Law School Discussion

Nine Years of Discussion
;

Author Topic: Question of the day  (Read 1917 times)

lawyerintraining

  • Guest
Re: Question of the day
« Reply #10 on: August 27, 2011, 10:52:41 PM »
Online training is more vigorous than brick and mortar training...

This should be good...

because you have a shorter period of time within which  a lot of material needs to be  absorbed.

How so?  You mean you take the equivalent of 15 semester hours of information from an ABA school and you do it in less than a semester?

And, most law school exams are  open book. 

Perhaps.  Not in my case this semester.

Online law school exams are  not.

Pray, tell, how would anybody know if your book was open or not?

You make a lot of assumptions. 1) How do you know if they are allowed to do their semesters (at his school) faster than the regular semester?
2) How do you know that they aren't required to be proctored by an approved proctor at a local college?

FalconJimmy

  • Sr. Citizen
  • ****
  • Posts: 684
    • View Profile
    • Email
Re: Question of the day
« Reply #11 on: August 27, 2011, 11:07:09 PM »
You make a lot of assumptions. 1) How do you know if they are allowed to do their semesters (at his school) faster than the regular semester?
2) How do you know that they aren't required to be proctored by an approved proctor at a local college?

As always, you require assistance in basic reading comprehension.

As to question 1, I don't.  That's why I said "the equivalent of 15 semester hours of information from an ABA school and you do it in less than a semester".

This requires me to introduce a few concepts.

First, the concept of "an intelligent, literate person", which you are not.

Second, if we presume an "intelligent literate person", they would be able to understand the concept of "equivalent of 15 semester hours", versus a statement like "15 semester hours".  Perhaps they're taking 1 semester hour.  An intelligent, literate person (again, please use your imagination, here, basically somebody much smarter than you or anybody you've ever met in person), would think, "Well... the equivalent of 15 semester hours would be 15 times more than I'm taking, and that would take (more/less) than about a semester's worth of time.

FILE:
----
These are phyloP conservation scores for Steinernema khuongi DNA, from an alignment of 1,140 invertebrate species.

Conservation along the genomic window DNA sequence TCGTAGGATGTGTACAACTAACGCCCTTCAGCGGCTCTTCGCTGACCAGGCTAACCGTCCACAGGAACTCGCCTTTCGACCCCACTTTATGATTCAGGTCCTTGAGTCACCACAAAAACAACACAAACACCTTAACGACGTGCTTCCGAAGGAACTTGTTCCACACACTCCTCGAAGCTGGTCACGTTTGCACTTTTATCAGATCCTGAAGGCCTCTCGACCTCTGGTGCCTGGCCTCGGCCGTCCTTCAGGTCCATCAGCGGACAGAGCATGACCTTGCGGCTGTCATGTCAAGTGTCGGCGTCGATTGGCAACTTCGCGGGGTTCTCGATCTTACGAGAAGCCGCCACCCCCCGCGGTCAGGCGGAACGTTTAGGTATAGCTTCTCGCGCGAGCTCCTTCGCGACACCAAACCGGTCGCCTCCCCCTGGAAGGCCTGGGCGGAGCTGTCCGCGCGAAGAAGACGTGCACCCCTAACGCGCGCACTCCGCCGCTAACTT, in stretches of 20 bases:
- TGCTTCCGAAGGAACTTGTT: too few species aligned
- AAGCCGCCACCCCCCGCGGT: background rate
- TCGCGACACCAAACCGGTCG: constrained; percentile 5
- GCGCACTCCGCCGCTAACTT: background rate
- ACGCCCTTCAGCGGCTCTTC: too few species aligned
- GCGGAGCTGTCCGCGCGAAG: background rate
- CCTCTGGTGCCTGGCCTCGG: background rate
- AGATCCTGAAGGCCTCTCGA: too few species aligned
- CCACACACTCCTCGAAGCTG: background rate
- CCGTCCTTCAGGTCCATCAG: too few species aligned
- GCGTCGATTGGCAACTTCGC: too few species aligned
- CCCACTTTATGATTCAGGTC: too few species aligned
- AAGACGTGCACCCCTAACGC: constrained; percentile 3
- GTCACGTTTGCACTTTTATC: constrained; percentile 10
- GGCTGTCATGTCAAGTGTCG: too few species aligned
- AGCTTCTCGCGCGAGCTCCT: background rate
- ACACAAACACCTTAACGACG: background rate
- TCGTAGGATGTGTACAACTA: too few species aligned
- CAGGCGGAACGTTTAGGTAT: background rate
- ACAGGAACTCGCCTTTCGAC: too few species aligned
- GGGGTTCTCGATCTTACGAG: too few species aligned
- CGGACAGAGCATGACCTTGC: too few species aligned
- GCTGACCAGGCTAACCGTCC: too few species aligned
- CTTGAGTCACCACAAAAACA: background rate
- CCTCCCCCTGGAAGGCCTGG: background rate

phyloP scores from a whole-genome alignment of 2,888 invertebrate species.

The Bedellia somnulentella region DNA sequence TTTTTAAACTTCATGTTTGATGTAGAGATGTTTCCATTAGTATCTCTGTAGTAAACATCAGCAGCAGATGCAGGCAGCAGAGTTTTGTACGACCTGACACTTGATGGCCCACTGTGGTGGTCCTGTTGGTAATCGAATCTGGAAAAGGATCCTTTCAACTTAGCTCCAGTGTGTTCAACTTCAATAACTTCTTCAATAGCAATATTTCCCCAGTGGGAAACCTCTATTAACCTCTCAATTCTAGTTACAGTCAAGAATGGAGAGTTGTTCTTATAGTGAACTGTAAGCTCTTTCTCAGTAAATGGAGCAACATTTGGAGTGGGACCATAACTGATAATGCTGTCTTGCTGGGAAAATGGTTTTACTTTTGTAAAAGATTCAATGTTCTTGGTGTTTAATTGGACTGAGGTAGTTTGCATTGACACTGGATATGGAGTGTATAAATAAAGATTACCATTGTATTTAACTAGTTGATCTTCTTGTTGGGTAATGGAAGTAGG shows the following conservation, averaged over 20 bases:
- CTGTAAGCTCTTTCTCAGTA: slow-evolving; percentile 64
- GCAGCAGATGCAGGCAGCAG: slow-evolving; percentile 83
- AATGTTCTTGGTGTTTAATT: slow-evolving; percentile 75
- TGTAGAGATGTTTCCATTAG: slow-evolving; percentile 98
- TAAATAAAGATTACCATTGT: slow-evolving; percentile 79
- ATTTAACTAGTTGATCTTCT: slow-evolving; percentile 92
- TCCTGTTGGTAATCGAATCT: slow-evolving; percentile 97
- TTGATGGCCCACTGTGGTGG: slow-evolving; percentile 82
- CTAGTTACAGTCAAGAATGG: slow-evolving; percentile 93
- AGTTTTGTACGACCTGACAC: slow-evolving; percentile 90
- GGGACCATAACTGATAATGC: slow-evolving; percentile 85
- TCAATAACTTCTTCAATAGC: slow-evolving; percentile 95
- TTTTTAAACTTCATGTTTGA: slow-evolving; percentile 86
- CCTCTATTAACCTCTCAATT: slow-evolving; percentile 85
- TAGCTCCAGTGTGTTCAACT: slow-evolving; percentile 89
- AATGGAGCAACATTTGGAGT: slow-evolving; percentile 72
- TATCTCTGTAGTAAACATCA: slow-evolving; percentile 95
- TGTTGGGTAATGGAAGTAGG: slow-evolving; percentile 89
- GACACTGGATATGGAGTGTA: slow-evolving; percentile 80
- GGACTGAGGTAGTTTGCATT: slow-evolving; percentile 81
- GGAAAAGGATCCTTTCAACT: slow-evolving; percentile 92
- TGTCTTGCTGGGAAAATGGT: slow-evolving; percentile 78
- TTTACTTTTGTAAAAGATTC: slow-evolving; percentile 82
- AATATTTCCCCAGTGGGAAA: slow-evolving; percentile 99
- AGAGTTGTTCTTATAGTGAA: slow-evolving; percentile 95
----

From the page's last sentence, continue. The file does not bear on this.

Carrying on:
2) How do you know that they aren't required to be proctored by an approved proctor at a local college?

I don't.  Hence, I asked, "a question".  See previous note about "intelligent, literate person".

Now, go back to studying your "6th grade English for Dummies" book and let the grown ups have a conversation, 'kay?  Zach and Cody are on Disney channel and there's cookies in the kitchen.

lawyerintraining

  • Guest
Re: Question of the day
« Reply #12 on: August 28, 2011, 12:04:53 AM »
You make a lot of assumptions. 1) How do you know if they are allowed to do their semesters (at his school) faster than the regular semester?
2) How do you know that they aren't required to be proctored by an approved proctor at a local college?

As always, you require assistance in basic reading comprehension.

As to question 1, I don't.  That's why I said "the equivalent of 15 semester hours of information from an ABA school and you do it in less than a semester".